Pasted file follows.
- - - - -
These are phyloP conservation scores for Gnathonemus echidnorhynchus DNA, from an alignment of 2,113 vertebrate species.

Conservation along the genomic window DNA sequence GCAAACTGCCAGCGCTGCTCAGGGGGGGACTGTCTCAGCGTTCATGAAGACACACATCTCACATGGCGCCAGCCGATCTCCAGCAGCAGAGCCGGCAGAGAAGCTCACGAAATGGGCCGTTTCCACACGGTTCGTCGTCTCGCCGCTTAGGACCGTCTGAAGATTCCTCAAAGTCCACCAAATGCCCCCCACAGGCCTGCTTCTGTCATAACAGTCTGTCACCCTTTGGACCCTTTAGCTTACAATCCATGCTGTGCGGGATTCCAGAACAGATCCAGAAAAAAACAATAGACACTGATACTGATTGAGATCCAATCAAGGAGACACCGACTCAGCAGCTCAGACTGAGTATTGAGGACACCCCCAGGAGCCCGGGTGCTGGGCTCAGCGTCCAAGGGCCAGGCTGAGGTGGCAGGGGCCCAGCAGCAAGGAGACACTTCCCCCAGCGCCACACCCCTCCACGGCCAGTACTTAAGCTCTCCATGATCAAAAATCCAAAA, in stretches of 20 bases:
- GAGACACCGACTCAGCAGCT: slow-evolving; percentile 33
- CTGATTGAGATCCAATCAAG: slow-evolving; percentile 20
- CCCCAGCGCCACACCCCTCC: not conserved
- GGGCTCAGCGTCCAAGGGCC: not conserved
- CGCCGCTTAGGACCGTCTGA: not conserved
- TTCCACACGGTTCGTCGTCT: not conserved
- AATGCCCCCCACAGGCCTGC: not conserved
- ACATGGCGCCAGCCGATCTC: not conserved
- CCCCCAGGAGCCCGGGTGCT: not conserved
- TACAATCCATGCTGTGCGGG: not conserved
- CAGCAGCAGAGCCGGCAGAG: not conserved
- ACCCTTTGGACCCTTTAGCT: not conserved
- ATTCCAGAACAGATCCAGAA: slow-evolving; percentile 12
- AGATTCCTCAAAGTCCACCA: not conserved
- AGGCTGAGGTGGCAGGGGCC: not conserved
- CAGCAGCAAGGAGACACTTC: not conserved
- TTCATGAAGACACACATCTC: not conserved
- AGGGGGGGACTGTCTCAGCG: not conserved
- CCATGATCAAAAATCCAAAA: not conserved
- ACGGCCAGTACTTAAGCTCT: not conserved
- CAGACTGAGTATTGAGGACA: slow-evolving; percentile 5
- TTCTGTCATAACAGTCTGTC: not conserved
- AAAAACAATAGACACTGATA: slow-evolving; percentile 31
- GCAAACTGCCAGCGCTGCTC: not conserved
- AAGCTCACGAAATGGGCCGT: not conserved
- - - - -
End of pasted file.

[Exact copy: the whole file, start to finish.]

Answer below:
These are phyloP conservation scores for Gnathonemus echidnorhynchus DNA, from an alignment of 2,113 vertebrate species.

Conservation along the genomic window DNA sequence GCAAACTGCCAGCGCTGCTCAGGGGGGGACTGTCTCAGCGTTCATGAAGACACACATCTCACATGGCGCCAGCCGATCTCCAGCAGCAGAGCCGGCAGAGAAGCTCACGAAATGGGCCGTTTCCACACGGTTCGTCGTCTCGCCGCTTAGGACCGTCTGAAGATTCCTCAAAGTCCACCAAATGCCCCCCACAGGCCTGCTTCTGTCATAACAGTCTGTCACCCTTTGGACCCTTTAGCTTACAATCCATGCTGTGCGGGATTCCAGAACAGATCCAGAAAAAAACAATAGACACTGATACTGATTGAGATCCAATCAAGGAGACACCGACTCAGCAGCTCAGACTGAGTATTGAGGACACCCCCAGGAGCCCGGGTGCTGGGCTCAGCGTCCAAGGGCCAGGCTGAGGTGGCAGGGGCCCAGCAGCAAGGAGACACTTCCCCCAGCGCCACACCCCTCCACGGCCAGTACTTAAGCTCTCCATGATCAAAAATCCAAAA, in stretches of 20 bases:
- GAGACACCGACTCAGCAGCT: slow-evolving; percentile 33
- CTGATTGAGATCCAATCAAG: slow-evolving; percentile 20
- CCCCAGCGCCACACCCCTCC: not conserved
- GGGCTCAGCGTCCAAGGGCC: not conserved
- CGCCGCTTAGGACCGTCTGA: not conserved
- TTCCACACGGTTCGTCGTCT: not conserved
- AATGCCCCCCACAGGCCTGC: not conserved
- ACATGGCGCCAGCCGATCTC: not conserved
- CCCCCAGGAGCCCGGGTGCT: not conserved
- TACAATCCATGCTGTGCGGG: not conserved
- CAGCAGCAGAGCCGGCAGAG: not conserved
- ACCCTTTGGACCCTTTAGCT: not conserved
- ATTCCAGAACAGATCCAGAA: slow-evolving; percentile 12
- AGATTCCTCAAAGTCCACCA: not conserved
- AGGCTGAGGTGGCAGGGGCC: not conserved
- CAGCAGCAAGGAGACACTTC: not conserved
- TTCATGAAGACACACATCTC: not conserved
- AGGGGGGGACTGTCTCAGCG: not conserved
- CCATGATCAAAAATCCAAAA: not conserved
- ACGGCCAGTACTTAAGCTCT: not conserved
- CAGACTGAGTATTGAGGACA: slow-evolving; percentile 5
- TTCTGTCATAACAGTCTGTC: not conserved
- AAAAACAATAGACACTGATA: slow-evolving; percentile 31
- GCAAACTGCCAGCGCTGCTC: not conserved
- AAGCTCACGAAATGGGCCGT: not conserved